CT colonography interpretation is difficult and time-consuming because fecal residue or fluid can mimic or
obscure polyps, leading to diagnostic errors. To compensate for this, it is normal practice to obtain CT data
with the patient in prone and supine positions. Repositioning redistributes fecal residue and colonic gas; fecal
residue tends to move, while fixed mural pathology does not.
The cornerstone of competent interpretation is the matching of corresponding endoluminal locations between
prone and supine acquisitions. Robust and accurate automated registration between acquisitions should lead
to faster and more accurate detection of colorectal cancer and polyps. Any directional bias when registering
the colonic surfaces could lead to incorrect anatomical correspondence resulting in reader error. We aim to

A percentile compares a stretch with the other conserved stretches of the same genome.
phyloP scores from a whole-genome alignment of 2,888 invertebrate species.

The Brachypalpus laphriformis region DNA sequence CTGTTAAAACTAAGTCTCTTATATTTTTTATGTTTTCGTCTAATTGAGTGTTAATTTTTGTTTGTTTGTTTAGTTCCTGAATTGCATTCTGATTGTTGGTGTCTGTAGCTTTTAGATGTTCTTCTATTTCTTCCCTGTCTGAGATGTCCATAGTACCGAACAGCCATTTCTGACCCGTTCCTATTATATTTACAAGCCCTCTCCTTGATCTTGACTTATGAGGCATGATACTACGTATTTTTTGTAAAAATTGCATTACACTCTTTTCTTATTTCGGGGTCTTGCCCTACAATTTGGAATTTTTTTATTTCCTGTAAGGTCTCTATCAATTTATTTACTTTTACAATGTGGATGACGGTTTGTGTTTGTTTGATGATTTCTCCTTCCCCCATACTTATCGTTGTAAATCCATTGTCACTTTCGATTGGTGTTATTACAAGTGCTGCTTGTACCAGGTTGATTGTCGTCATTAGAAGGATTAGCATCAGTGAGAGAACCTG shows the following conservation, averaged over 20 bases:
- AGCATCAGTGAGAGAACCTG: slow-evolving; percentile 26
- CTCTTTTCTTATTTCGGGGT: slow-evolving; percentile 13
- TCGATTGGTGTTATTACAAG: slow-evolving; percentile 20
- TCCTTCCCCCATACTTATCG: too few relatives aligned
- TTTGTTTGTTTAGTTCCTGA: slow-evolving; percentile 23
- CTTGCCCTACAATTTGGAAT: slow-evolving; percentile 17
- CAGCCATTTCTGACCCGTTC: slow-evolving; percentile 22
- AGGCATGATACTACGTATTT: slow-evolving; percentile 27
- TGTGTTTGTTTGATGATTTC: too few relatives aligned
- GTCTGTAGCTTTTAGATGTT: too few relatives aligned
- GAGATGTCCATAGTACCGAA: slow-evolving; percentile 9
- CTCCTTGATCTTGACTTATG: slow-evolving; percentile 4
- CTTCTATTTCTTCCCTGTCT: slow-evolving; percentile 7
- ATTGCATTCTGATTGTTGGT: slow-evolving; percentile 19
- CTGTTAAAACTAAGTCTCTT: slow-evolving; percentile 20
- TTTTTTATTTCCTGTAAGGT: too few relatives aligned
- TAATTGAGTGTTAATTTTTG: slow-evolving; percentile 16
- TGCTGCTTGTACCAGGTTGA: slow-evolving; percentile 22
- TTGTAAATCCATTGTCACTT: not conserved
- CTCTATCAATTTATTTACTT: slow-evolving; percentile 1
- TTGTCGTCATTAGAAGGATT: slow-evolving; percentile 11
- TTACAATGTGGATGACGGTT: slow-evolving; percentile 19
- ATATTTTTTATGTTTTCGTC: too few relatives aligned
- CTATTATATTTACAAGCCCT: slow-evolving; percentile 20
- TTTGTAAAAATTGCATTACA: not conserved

reduce directional bias and so increase robustness by adapting a cylindrical registration algorithm to penalize
inverse-consistency error, using a symmetric optimization.
Using 17 validation cases, the mean inverse-consistency error was reduced significantly by 86%, from 3.3 mm
to 0.45 mm. Furthermore, we show improved alignment of the prone and supine colonic surfaces, evidenced by a
reduction in the mean-of-squared-differences by 43% overall. Mean registration error, measured at a sparse set
of manually selected reference points, remained at the same level as the non-symmetric method (no significant
differences). Our results suggest that the inverse-consistent symmetric algorithm performs more robustly than
non-symmetric implementation of B-spline registration.